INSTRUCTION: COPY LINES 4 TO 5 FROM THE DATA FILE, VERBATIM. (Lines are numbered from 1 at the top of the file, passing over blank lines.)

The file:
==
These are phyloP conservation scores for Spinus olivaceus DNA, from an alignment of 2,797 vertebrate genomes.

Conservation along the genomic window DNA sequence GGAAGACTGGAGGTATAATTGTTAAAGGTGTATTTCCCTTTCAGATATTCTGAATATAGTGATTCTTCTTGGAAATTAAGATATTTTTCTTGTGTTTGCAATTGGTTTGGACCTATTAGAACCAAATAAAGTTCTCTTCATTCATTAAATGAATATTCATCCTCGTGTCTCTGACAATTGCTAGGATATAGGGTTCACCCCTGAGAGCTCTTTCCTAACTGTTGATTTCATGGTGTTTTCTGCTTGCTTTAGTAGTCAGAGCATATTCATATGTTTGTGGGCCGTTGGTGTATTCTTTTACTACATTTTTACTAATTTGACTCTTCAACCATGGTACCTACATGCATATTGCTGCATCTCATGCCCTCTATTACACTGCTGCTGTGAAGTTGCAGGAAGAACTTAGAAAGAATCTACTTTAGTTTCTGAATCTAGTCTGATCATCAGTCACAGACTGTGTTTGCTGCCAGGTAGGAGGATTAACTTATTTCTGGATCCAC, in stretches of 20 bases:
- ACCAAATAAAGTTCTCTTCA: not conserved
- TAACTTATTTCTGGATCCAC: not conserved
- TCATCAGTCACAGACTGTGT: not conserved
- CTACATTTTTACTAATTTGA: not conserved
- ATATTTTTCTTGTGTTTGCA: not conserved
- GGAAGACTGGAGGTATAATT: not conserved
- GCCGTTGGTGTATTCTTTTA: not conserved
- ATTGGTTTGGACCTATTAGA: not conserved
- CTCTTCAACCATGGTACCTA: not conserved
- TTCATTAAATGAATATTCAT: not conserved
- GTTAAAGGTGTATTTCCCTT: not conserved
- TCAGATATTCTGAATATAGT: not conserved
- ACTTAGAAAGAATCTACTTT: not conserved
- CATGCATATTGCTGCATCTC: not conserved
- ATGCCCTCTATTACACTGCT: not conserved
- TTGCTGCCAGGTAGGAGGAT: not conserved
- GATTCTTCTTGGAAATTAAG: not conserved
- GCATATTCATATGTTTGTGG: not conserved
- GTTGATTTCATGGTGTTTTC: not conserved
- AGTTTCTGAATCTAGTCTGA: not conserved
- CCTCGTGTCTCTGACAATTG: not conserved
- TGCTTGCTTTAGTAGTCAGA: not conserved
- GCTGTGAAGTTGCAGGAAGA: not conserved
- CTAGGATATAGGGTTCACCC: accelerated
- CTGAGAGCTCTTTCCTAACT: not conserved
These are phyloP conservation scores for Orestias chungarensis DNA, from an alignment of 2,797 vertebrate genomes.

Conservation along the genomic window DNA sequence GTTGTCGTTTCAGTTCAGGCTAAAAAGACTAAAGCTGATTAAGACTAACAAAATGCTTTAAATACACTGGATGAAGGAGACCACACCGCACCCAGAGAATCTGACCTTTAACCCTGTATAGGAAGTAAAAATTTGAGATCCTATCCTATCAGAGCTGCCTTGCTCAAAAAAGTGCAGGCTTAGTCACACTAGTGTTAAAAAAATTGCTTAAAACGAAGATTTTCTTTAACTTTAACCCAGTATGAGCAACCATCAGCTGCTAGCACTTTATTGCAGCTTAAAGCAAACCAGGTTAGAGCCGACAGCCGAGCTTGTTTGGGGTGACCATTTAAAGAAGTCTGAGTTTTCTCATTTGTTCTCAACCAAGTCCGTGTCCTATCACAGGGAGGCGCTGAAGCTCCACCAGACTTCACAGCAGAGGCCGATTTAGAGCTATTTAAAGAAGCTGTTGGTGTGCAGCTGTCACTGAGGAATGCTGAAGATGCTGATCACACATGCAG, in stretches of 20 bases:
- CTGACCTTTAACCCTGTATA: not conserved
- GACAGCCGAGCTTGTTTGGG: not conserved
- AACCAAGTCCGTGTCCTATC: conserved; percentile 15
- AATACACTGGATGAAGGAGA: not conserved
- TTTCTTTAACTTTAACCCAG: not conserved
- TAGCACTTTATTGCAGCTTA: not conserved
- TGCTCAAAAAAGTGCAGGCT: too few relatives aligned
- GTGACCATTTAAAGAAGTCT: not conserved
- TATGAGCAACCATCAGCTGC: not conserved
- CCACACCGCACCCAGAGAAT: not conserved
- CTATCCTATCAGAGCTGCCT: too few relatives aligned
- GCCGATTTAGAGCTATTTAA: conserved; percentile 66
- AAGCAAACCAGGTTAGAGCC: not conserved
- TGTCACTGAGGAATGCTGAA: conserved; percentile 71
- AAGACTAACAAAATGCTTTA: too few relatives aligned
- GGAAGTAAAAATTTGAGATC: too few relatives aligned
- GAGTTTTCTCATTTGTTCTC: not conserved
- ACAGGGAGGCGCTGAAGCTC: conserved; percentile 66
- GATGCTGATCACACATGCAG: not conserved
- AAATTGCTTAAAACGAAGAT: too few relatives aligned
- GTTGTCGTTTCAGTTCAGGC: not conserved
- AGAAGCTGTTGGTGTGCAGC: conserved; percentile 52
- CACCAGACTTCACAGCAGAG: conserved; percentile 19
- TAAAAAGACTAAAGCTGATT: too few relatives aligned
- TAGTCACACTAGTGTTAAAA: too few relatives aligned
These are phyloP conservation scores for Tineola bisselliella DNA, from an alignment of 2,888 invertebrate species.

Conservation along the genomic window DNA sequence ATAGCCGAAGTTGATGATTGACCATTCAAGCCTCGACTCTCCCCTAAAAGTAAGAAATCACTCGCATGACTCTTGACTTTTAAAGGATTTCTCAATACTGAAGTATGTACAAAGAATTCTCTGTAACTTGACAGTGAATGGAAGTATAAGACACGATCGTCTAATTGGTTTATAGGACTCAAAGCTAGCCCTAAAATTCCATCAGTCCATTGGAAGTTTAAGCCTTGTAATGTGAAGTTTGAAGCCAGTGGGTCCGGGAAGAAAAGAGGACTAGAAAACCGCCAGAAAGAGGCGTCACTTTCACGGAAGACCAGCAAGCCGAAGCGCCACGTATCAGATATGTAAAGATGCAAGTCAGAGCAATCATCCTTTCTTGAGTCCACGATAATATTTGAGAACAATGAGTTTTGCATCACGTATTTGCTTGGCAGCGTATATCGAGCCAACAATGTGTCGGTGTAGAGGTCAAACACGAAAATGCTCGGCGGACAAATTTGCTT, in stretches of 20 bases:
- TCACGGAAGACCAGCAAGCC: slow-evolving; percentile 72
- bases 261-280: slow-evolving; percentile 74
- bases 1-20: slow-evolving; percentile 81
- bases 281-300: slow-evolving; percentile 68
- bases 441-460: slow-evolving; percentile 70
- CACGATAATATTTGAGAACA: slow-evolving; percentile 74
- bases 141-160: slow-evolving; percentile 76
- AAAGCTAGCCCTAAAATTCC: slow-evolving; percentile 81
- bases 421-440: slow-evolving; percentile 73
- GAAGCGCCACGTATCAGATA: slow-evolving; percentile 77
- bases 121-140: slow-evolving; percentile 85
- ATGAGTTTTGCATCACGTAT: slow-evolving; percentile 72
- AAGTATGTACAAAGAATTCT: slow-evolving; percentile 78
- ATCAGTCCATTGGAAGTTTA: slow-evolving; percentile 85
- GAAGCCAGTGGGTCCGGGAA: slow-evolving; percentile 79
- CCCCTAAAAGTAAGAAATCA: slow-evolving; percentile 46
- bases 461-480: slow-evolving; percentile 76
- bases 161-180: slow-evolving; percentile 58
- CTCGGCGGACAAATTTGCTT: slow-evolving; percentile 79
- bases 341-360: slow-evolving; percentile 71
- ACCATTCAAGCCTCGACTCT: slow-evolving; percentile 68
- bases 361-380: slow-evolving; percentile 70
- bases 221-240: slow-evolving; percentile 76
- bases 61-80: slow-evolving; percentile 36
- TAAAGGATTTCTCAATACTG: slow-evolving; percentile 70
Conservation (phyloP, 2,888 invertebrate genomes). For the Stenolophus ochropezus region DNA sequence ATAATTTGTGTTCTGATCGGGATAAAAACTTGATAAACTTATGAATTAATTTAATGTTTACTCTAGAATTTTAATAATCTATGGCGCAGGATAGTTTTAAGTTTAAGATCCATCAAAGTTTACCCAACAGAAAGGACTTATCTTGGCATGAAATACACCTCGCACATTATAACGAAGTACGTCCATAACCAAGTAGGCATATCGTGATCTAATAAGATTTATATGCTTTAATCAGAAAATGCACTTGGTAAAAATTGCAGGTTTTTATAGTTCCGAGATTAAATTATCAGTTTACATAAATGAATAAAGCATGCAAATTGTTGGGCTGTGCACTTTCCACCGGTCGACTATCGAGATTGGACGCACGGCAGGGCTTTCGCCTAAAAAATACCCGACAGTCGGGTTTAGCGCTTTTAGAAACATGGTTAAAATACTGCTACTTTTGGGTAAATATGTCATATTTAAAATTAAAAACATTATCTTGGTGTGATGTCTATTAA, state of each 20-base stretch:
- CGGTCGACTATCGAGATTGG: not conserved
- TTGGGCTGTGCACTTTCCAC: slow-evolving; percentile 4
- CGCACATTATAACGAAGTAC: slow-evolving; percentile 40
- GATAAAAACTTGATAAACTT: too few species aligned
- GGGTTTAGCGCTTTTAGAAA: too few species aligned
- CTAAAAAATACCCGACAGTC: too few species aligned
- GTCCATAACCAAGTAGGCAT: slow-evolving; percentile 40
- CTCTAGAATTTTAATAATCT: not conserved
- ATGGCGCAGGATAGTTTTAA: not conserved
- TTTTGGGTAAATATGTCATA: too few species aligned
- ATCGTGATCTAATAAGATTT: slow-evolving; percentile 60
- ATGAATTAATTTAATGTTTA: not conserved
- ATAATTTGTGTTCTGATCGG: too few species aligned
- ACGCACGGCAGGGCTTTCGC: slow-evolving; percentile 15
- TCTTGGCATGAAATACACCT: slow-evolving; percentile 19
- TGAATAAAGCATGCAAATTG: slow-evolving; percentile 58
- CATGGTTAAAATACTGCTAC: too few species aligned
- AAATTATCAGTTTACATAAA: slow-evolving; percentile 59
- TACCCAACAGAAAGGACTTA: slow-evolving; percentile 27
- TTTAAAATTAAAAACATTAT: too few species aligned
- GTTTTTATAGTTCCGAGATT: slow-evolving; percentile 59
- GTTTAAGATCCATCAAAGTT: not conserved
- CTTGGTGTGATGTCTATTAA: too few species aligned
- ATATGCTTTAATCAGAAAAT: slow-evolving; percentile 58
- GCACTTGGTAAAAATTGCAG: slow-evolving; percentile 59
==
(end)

- TAACTTATTTCTGGATCCAC: not conserved
- TCATCAGTCACAGACTGTGT: not conserved